Equine Assisted Therapy (EAT), also called is about creating an experience, in so much that the client learns about him/herself and others by participating in activities with horses. The activities are created to attend to the client’s goals but still remain open to interpretation. It is based on what the client makes of the activity and as well as the horses’ behaviour that tells the story of the client. It is suggested that Equine Therapy/Horse Therapy can help clients to uncover underlying thoughts and emotions in a matter of minutes, whereas traditional “office-based” therapy can take years.
The focus is on ground work, there is no incorporation of mounting or riding the horses. This is to create a natural way of interacting with the horses and develop more safety for the client. Being on the ground with a horse, rather than sitting on their backs creates a stronger sense of equality and allows the horses to engage with the clients in a more organic manner. By introducing this natural interaction it can encourage the horses to behave as they wish, rather than how they are taught. It allows the horses to respond to the client in a very instinctive way which can be very evocative for the client.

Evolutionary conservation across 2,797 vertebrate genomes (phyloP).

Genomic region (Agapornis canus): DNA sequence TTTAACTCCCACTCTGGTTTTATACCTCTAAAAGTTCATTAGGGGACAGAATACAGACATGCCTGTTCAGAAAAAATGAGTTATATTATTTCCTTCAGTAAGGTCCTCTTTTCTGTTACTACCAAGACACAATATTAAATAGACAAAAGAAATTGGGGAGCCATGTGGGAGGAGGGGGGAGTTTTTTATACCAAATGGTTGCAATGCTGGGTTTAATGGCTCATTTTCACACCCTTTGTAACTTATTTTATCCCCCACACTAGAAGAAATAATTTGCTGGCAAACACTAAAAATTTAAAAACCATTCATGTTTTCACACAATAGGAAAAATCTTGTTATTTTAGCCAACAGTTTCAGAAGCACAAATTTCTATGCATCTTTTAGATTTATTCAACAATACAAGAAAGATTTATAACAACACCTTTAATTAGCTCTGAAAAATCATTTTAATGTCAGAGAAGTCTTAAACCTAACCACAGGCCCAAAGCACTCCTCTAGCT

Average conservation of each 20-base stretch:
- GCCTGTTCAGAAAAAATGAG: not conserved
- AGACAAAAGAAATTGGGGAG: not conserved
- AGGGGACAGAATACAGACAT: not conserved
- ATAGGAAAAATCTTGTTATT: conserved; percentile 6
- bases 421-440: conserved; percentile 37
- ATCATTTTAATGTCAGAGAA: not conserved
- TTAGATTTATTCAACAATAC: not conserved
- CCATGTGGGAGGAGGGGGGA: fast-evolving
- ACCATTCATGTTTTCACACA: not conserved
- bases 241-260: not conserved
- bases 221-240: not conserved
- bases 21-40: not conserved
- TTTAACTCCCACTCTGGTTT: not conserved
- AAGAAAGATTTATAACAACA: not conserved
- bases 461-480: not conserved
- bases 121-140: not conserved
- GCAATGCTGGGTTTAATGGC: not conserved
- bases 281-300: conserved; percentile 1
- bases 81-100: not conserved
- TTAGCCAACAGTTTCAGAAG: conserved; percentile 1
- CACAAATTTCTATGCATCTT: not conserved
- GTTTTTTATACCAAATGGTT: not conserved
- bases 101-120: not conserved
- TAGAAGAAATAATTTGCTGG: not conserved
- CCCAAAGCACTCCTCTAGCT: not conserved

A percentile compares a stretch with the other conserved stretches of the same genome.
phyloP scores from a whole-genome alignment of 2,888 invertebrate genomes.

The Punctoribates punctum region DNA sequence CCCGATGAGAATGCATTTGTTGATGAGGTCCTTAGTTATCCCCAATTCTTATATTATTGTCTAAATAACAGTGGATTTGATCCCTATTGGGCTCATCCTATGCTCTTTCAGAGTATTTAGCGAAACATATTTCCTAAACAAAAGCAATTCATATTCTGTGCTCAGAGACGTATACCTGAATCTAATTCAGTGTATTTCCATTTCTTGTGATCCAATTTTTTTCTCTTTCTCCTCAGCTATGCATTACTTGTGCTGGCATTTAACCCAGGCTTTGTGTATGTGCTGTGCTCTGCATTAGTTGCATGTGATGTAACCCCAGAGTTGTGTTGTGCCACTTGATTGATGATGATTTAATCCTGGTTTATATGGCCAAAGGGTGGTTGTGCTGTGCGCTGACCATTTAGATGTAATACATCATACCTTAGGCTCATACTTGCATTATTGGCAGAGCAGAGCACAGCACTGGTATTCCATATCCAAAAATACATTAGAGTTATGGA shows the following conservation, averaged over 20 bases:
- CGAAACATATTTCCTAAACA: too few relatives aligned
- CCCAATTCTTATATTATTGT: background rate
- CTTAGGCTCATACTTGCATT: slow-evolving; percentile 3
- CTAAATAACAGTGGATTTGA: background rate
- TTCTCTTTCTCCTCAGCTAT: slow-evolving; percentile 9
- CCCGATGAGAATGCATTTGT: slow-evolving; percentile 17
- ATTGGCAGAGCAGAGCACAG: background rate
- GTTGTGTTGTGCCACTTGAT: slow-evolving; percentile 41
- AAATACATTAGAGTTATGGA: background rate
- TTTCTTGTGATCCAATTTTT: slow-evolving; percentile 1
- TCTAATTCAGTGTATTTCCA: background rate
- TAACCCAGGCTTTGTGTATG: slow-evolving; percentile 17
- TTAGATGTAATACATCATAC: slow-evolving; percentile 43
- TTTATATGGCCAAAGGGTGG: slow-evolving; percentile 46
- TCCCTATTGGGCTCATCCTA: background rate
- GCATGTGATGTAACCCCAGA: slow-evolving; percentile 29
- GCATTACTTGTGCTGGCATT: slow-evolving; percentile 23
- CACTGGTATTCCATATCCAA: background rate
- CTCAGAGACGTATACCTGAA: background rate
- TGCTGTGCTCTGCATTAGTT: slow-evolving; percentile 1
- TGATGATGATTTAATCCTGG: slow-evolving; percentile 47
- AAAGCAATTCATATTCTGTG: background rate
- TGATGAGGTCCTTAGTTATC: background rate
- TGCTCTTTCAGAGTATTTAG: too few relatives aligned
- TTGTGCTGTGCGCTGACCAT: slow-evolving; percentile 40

Within Equine Therapy the equine specialist and the psychotherapist/counsellor will organise a predetermined activity which is based on the therapeutic goals developed by the client and their therapist. The activities are designed to be experiential, incorporate the horse as an active facilitator for change and create a parallel to the clients’ lives. Often there are rules attached to the activities. These rules are to prevent the client from using the tools that they commonly use in their relationships, such as touch, bribery, and talking. These tools tend to be abused in their relationships and are often used to gain benefits from the other. These rules are devised to deliberately encourage clients out of their comfort zone and discover new, healthy ways of interacting with others. These rules were created to encourage the clients to try new ways to get their needs met, without taking from the other.
Image courtesy of “jsnflo”